The Sixers (0-1) and Heat (1-0) faced off in Game 2 of their Eastern Conference Semifinal series on Wednesday night. Philadelphia hoped to take back homecourt advantage with a victory. Miami intended to take a commanding 2-0 series lead with a win. James Harden’s 20 points and 9 assists weren’t enough, as another horrendous shooting night doomed the Sixers, 119-103.
Before we get to what I saw, allow me to set the scene.
The Sixers were without Joel Embiid, who is trying to make a rapid recovery from a fractured right orbital bone and mild concussion.
According to NBC Sports Philadelphia’s John Clark, there is optimism Embiid will return for Game 3 on Friday night.
Doc Rivers started James Harden, Tyrese Maxey, Danny Green, Tobias Harris, and DeAndre Jordan.
The Heat were without Kyle Lowry, who remained out with a strained left hamstring.
Erik Spoelstra started Gabe Vincent, Max Strus, Jimmy Butler, PJ Tucker, and Bam Adebayo.
After a flat-out horrendous first stint in Game 1, DeAndre Jordan was at least a net positive in the first 6 minutes of Game 2. Offensively, Jordan was a jolt of electricity. He took his frustrations out on the basket with a pair of powerful lob dunks. Defensively, there were some hiccups. Namely, a misstep that surrendered a thunderous dunk to Bam Adebayo. He later sent the younger big to the line for a 3-point play on a silly foul later in the quarter. Beyond that, Jordan vacuumed up a pair of defensive rebounds and stretched out his size to encourage Miami into settling for long twos out of drop coverage in the pick-and-roll.
After a brutal first quarter, James Harden showed up in a big way in the second frame. He powered his way to the rim for a couple of finishes, got to his floater, knocked in a stepback triple, and drew 3 free throws. It wasn’t that he was able to create tremendous space. It was more that he was able to burst in small spurts to beat defenders to spots and then get all the way to the rim. He can think his machine-gun dribble package. Some nights, the dribbling dances are effective creation separation. Other games, it’s a waste of shot clock. On Wednesday, it was particularly effective in lulling the man in Harden’s way long enough for him to pop forward and get the assignment on his hip.
Tobias Harris has been nothing short of sensational these playoffs. It’s been particularly surprising given that he had more downs than ups in the regular season. Perhaps he’s figured out he’s most comfortable in the simplified role he plays next Joel Embiid, Tyrese Maxey, and Harden. But whatever it is, his consistent play continued on Wednesday. Jimmy Butler’s presence was certainly felt more than it was in Game 1. But, the guy who is arguably Miami’s best player has not taken either game over.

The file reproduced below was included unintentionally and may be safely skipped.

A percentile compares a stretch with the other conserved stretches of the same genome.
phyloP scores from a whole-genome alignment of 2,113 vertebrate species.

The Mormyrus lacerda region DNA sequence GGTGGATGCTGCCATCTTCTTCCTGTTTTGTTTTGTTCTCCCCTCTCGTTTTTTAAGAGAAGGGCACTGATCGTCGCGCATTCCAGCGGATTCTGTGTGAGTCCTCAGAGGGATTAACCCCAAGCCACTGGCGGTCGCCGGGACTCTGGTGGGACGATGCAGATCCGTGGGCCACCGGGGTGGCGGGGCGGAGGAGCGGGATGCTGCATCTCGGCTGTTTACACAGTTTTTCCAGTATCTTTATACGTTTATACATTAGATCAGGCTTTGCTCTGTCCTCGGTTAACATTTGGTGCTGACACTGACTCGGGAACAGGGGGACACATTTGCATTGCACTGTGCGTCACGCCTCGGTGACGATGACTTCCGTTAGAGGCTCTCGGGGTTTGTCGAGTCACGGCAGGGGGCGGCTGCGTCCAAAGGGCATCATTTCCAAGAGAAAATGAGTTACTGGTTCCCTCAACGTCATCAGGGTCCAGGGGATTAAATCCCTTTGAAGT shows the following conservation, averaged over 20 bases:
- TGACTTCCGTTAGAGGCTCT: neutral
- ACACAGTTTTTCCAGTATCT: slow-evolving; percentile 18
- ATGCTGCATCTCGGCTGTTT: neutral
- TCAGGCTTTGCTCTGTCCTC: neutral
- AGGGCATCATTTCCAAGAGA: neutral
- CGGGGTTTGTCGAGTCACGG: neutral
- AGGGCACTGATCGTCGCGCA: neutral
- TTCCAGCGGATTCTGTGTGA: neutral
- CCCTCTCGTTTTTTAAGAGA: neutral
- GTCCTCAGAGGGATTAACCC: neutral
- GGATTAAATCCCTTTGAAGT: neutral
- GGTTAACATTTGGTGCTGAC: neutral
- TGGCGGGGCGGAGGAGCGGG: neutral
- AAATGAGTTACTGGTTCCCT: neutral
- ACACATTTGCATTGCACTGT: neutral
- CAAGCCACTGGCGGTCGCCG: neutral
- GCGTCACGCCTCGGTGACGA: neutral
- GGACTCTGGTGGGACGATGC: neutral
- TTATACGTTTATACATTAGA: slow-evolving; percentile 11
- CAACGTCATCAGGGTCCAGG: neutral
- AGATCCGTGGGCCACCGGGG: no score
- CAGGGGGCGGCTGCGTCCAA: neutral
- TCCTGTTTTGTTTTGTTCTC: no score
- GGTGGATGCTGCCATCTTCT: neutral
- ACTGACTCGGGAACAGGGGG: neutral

You can thank Harris for that. He’s drawing better than just a positive on defense, taking various assignments of wide-ranging player profiles and handling all of them well. On offense, Harris’ touch at the rim has been much better than it was in the regular season. He’s shown better vertical pop at the rim, too. And the jumper has been a source of offense at times when the Sixers are otherwise drawing dead on that end of the floor.
Once the Sixers started playing through Maxey in the halfcourt and getting the ball ahead to him in transition, the young guard kept the Sixers alive far longer than they should’ve been. The jumper has not been the prolific weapon it was in the first round. Much of that is attributable to Miami daring him to take deeper threes and his drawing a higher defensive priority for Miami in Embiid’s absence. But, his craft and touch around the rim were as sensational as ever in Game 2. If he was taking on multiple defenders in transition, Maxey leveraged Euro-steps and changes in speed to overcome the obstacles. If the Sixers were in the halfcourt, he was attacking driving lanes early in the shot clock and aggressively went at the chests of Tyler Herro or any other Heat defender in his way.
Furkan Korkmaz showed life with a pair of threes and 6 rebounds in 18 minutes. He and Harris were the only Sixers to make multiple threes in the game. His defensive liability will rightfully limit how long he can play. But, the Sixers are so desperate for anything from the bench that Korkmaz might’ve bought himself some equity with a couple buckets on Wednesday.
Paul Reed only committed 2 fouls in 25 minutes. Progress!
Speaking of backup bigs, Charles Bassey checked into the game for the final minutes and promptly served up a volleyball rejection out of a rotation from the weak side of the rim. I wonder how many more regular-season games the Sixers would’ve won by 5 instead of losing by 4 because the opposition went on a run in the early fourth quarter when Jordan was on the floor. At the end of the day, the Sixers probably get devoured by the Celtics in the second round if they end up getting either of the 2- or 3-seeds. The 1-seed would’ve certainly been nice, though. It was totally in play, too.